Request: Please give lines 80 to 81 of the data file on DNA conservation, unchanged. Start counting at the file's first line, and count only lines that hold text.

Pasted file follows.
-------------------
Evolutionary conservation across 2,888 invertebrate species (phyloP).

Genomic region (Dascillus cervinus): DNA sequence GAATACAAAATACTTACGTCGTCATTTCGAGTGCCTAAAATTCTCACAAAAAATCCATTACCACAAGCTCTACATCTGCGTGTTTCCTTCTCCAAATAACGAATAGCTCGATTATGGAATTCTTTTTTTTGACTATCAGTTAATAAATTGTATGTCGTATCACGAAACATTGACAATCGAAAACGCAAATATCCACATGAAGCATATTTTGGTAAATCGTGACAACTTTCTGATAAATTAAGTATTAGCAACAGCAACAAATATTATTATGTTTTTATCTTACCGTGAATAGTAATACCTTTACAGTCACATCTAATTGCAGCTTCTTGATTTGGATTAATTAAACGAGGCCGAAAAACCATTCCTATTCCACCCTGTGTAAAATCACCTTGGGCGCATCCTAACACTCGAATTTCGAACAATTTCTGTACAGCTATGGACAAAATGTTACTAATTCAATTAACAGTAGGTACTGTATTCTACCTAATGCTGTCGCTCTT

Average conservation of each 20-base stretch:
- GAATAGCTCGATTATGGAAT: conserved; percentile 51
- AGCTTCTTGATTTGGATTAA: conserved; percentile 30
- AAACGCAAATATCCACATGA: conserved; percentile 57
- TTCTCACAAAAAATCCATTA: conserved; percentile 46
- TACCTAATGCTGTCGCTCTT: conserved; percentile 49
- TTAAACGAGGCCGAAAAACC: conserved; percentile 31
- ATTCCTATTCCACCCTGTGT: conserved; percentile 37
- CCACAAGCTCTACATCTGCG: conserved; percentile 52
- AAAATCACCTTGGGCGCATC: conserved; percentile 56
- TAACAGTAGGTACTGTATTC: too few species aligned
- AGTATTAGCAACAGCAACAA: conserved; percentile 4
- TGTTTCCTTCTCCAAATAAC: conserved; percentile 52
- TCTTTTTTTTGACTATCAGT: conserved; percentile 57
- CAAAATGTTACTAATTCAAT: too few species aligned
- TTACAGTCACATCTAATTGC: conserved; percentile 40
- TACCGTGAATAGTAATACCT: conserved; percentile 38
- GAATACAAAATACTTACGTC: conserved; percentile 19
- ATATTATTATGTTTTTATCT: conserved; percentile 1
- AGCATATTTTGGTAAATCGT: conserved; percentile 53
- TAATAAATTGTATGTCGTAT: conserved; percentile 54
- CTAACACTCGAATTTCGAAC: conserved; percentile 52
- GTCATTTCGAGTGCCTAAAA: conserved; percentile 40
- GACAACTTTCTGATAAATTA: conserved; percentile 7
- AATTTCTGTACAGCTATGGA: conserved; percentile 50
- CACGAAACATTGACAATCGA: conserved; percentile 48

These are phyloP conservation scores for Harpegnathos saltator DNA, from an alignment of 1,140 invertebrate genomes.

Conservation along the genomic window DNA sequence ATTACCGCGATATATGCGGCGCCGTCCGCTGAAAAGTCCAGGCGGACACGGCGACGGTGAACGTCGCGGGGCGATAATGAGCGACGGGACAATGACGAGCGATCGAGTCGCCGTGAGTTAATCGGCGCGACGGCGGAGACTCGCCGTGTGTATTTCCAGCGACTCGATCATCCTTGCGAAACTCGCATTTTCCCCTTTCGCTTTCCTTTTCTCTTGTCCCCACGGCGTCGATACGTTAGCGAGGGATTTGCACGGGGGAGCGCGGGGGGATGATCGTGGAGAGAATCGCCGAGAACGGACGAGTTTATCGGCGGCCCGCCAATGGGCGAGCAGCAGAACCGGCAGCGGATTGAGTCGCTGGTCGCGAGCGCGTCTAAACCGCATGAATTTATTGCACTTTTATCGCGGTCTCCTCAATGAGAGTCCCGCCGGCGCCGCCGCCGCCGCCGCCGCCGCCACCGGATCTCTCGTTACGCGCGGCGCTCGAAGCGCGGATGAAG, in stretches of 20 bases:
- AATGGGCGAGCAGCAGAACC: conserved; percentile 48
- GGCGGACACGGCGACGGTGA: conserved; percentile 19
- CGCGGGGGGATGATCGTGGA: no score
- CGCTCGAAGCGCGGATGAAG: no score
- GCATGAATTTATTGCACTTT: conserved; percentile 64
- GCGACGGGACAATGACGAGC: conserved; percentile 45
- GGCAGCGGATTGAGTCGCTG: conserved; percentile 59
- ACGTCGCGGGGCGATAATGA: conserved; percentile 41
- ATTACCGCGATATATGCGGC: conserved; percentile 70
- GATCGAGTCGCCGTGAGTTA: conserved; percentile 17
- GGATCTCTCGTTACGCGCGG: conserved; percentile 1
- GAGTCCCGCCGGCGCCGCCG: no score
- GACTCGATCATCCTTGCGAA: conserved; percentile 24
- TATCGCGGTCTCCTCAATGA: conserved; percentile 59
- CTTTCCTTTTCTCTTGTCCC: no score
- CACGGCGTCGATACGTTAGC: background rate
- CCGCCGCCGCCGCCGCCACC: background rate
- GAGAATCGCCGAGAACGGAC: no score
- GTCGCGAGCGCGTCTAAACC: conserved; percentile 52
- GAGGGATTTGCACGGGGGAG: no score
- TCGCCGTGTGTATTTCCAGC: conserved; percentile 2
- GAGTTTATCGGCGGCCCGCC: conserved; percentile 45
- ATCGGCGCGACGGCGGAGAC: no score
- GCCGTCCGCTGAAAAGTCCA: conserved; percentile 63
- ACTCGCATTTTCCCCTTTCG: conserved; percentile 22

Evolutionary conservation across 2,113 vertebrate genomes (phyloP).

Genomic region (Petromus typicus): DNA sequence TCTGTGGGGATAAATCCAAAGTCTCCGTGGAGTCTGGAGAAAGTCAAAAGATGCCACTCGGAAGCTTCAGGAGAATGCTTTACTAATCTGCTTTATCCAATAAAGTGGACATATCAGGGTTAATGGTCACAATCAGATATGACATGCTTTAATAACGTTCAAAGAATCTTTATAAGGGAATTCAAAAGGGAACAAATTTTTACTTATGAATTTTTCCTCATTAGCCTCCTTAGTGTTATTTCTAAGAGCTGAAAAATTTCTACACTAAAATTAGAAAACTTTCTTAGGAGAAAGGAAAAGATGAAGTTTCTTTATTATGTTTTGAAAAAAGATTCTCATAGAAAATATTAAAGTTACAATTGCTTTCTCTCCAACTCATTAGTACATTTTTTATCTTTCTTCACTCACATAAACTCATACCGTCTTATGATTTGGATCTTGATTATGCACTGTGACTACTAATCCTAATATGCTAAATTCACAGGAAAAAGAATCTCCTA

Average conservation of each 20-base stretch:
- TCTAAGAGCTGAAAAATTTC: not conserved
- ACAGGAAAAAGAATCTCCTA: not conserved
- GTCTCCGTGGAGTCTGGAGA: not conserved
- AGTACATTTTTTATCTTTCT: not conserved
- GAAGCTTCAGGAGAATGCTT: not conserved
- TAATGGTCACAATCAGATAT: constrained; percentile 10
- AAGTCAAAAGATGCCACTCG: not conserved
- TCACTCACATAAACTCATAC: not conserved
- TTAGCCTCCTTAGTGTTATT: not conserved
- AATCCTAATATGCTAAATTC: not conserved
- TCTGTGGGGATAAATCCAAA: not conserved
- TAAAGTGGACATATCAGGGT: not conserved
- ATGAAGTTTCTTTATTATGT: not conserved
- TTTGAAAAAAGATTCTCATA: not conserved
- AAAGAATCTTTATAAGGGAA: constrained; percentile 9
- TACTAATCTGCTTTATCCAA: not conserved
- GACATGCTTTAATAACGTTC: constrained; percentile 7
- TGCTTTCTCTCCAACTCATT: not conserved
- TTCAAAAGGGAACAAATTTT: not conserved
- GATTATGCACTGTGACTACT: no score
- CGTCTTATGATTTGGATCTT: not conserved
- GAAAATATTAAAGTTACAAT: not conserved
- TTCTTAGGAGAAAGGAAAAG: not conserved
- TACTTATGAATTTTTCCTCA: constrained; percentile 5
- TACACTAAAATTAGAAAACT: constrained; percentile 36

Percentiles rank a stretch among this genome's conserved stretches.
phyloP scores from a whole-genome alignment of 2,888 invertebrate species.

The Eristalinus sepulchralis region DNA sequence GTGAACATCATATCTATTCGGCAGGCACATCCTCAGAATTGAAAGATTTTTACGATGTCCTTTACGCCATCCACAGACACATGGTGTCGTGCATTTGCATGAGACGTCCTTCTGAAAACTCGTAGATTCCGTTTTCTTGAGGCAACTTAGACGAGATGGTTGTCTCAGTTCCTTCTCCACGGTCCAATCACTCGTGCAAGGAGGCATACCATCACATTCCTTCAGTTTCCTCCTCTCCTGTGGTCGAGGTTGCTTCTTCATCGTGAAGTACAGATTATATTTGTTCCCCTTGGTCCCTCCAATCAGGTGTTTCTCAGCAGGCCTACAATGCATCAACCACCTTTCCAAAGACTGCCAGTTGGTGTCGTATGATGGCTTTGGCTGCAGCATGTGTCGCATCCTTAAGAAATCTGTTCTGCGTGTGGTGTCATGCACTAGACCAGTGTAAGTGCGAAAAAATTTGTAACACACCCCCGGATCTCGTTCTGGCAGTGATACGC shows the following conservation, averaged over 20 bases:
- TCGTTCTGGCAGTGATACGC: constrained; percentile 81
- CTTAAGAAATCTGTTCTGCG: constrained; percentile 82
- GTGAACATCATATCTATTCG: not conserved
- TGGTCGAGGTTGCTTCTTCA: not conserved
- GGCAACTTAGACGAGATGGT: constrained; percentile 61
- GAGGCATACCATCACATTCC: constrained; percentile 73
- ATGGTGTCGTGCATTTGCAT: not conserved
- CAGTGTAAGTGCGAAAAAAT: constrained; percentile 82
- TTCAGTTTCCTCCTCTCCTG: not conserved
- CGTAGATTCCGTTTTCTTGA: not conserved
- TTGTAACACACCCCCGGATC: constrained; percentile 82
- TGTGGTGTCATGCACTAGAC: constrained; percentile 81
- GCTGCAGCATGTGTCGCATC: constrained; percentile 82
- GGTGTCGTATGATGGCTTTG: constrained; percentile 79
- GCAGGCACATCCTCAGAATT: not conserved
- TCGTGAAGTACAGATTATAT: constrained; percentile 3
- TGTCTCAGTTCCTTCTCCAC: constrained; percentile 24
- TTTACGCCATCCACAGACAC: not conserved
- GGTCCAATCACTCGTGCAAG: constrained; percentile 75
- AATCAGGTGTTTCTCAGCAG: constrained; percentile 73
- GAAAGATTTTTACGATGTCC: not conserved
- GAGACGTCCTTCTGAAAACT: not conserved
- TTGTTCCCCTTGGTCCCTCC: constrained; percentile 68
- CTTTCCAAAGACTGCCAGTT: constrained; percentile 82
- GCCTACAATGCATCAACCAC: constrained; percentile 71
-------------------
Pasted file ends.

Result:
- GAAAATATTAAAGTTACAAT: not conserved
- TTCTTAGGAGAAAGGAAAAG: not conserved